Linux Shootout: 7 Desktop Distros Compared
We tested openSUSE, Ubuntu 8.04, PCLinuxOS, Mandriva Linux One, Fedora, SimplyMEPIS, and CentOS 5.1.
Each of these distributions was installed on five machines:
* Homebrew AMD (NYSE: AMD) Duron 1.1-GHz processor; 1-GB RAM; 80-GB hard disk; Geforce FX5200 128-MB AGP graphics.
* Lenovo Thinkpad T61 notebook computer; Intel (NSDQ: INTC) Core 2 Duo 2.2-GHz processor; 1-GB RAM; 80-GB hard disk; nVidia Quadro NFS 140M graphics.
* Sony VAIO TX series notebook; Intel Pentium R 1.3-GHz processor; 1-GB RAM; 80-GB hard disk; 1366 x 768 widescreen display; Intel 915GM integrated graphics controller.
* Dell (Dell) XPS 420; Intel Core 2 Quad 2.4-GHz processor, 3-GB RAM; 160-GB hard disk; 1680 x 1050 widescreen display; ATI Radeon 2600 HD 256-MB graphics.
* VirtualBox virtual machine with 1-GB RAM and 128-MB video running on Dell XPS 420.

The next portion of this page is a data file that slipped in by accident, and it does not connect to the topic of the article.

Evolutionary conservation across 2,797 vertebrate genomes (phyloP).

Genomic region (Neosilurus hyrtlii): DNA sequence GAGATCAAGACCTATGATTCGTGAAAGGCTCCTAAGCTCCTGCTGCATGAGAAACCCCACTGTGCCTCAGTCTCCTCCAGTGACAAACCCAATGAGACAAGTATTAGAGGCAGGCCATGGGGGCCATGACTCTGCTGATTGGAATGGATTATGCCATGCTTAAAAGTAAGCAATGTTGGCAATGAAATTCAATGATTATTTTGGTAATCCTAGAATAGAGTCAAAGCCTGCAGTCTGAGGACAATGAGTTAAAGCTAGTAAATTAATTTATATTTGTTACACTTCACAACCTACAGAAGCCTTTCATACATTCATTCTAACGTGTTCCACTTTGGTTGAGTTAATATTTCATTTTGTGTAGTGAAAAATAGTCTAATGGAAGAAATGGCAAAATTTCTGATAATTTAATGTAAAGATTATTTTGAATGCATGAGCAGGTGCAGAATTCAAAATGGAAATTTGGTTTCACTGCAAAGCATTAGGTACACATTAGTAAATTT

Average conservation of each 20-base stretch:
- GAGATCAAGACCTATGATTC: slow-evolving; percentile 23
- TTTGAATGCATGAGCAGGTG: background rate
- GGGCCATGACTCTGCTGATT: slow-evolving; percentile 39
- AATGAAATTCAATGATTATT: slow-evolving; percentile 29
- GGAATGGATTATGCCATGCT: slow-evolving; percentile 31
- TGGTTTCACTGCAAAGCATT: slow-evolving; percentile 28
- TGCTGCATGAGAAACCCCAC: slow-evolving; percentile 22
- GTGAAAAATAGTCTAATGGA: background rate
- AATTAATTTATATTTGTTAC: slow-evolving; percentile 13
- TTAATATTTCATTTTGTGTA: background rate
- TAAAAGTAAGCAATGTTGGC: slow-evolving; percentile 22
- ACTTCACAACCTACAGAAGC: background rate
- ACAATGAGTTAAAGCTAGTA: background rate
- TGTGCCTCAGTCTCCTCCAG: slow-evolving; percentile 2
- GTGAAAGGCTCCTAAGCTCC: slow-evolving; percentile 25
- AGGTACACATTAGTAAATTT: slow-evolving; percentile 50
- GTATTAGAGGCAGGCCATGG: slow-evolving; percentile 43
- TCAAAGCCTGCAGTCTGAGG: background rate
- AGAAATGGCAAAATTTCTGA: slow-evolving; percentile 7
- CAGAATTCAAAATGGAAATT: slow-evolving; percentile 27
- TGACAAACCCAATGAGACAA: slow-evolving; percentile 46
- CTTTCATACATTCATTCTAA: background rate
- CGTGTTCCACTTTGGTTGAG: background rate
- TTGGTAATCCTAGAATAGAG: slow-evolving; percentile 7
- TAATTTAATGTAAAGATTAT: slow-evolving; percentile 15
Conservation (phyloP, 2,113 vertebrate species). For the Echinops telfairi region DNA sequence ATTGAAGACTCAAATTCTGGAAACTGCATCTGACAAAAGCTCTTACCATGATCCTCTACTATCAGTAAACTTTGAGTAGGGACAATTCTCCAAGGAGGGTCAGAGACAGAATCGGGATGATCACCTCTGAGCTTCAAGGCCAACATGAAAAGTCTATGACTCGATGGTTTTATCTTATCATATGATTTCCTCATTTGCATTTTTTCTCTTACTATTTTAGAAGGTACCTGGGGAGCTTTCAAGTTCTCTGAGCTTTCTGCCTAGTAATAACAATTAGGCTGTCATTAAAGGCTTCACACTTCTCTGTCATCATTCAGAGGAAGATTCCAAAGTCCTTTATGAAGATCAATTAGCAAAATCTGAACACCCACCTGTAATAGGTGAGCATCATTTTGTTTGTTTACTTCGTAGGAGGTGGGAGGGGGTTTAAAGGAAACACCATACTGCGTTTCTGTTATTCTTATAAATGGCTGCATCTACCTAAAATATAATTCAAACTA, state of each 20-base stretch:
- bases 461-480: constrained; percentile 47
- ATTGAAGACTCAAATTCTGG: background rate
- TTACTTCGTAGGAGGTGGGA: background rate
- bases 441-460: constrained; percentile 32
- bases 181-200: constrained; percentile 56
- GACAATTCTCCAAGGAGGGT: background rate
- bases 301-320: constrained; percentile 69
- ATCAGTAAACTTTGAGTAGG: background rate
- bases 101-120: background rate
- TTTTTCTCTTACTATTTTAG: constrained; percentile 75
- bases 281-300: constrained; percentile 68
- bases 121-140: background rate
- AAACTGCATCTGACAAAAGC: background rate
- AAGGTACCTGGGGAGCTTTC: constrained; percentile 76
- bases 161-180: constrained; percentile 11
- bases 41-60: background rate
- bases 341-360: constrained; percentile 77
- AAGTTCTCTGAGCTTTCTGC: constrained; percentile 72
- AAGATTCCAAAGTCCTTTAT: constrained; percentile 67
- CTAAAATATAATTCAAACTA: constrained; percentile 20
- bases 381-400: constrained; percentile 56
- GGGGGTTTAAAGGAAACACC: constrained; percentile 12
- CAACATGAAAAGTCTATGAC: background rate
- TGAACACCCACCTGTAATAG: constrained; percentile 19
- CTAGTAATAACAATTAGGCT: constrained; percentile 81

Even if some of the distros shone brighter on the whole than others, most of them did fairly well -- and all of them had at least one truly outstanding feature that might be the deciding factor for you. I should also note that many of these distributions either have commercial support options (like Ubuntu) or full commercial versions (openSUSE) available, in case you want to graduate to something a little more aggressively supported.
I must say that I was deeply upset[/edit] about Fedora 8. I move between many different networks (I'm a uni student) and it wasn't able to accommodate. Ubuntu did the job out of the box, though curiously Kubuntu couldn't, nor could any other derivatives.
Looks like I'm staying with the Debian stream of distros for a while longer, the features they concentrate on are more relevant to what I need.
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